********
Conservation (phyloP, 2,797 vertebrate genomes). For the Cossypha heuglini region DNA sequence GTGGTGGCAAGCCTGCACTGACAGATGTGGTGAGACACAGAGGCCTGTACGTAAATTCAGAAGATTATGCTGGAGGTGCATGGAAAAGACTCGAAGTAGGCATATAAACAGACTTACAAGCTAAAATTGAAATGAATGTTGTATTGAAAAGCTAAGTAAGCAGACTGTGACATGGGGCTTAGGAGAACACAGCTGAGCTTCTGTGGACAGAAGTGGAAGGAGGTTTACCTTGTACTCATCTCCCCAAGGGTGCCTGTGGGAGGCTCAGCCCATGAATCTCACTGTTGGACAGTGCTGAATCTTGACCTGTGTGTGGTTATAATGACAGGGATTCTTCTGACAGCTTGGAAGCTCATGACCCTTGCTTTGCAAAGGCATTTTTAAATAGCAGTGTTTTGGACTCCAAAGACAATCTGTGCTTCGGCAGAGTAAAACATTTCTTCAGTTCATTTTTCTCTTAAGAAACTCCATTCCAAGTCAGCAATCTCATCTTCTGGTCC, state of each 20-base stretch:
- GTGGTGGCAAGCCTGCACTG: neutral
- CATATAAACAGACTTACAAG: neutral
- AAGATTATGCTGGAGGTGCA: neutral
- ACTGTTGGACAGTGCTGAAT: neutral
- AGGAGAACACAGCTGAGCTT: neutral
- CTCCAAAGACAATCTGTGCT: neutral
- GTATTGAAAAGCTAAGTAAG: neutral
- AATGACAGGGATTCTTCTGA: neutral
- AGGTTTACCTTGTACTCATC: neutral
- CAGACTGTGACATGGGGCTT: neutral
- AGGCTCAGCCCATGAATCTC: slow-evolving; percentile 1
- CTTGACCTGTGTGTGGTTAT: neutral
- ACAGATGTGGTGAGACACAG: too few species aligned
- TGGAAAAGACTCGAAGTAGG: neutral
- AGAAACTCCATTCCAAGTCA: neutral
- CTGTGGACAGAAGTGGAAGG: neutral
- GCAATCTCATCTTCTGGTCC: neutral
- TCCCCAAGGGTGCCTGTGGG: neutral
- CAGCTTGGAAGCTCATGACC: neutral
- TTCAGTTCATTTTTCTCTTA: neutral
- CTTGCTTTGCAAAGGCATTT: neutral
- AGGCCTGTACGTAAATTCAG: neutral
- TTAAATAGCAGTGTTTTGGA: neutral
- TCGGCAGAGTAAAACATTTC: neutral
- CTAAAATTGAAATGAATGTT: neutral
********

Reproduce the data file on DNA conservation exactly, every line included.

Conservation (phyloP, 2,797 vertebrate genomes). For the Cossypha heuglini region DNA sequence GTGGTGGCAAGCCTGCACTGACAGATGTGGTGAGACACAGAGGCCTGTACGTAAATTCAGAAGATTATGCTGGAGGTGCATGGAAAAGACTCGAAGTAGGCATATAAACAGACTTACAAGCTAAAATTGAAATGAATGTTGTATTGAAAAGCTAAGTAAGCAGACTGTGACATGGGGCTTAGGAGAACACAGCTGAGCTTCTGTGGACAGAAGTGGAAGGAGGTTTACCTTGTACTCATCTCCCCAAGGGTGCCTGTGGGAGGCTCAGCCCATGAATCTCACTGTTGGACAGTGCTGAATCTTGACCTGTGTGTGGTTATAATGACAGGGATTCTTCTGACAGCTTGGAAGCTCATGACCCTTGCTTTGCAAAGGCATTTTTAAATAGCAGTGTTTTGGACTCCAAAGACAATCTGTGCTTCGGCAGAGTAAAACATTTCTTCAGTTCATTTTTCTCTTAAGAAACTCCATTCCAAGTCAGCAATCTCATCTTCTGGTCC, state of each 20-base stretch:
- GTGGTGGCAAGCCTGCACTG: neutral
- CATATAAACAGACTTACAAG: neutral
- AAGATTATGCTGGAGGTGCA: neutral
- ACTGTTGGACAGTGCTGAAT: neutral
- AGGAGAACACAGCTGAGCTT: neutral
- CTCCAAAGACAATCTGTGCT: neutral
- GTATTGAAAAGCTAAGTAAG: neutral
- AATGACAGGGATTCTTCTGA: neutral
- AGGTTTACCTTGTACTCATC: neutral
- CAGACTGTGACATGGGGCTT: neutral
- AGGCTCAGCCCATGAATCTC: slow-evolving; percentile 1
- CTTGACCTGTGTGTGGTTAT: neutral
- ACAGATGTGGTGAGACACAG: too few species aligned
- TGGAAAAGACTCGAAGTAGG: neutral
- AGAAACTCCATTCCAAGTCA: neutral
- CTGTGGACAGAAGTGGAAGG: neutral
- GCAATCTCATCTTCTGGTCC: neutral
- TCCCCAAGGGTGCCTGTGGG: neutral
- CAGCTTGGAAGCTCATGACC: neutral
- TTCAGTTCATTTTTCTCTTA: neutral
- CTTGCTTTGCAAAGGCATTT: neutral
- AGGCCTGTACGTAAATTCAG: neutral
- TTAAATAGCAGTGTTTTGGA: neutral
- TCGGCAGAGTAAAACATTTC: neutral
- CTAAAATTGAAATGAATGTT: neutral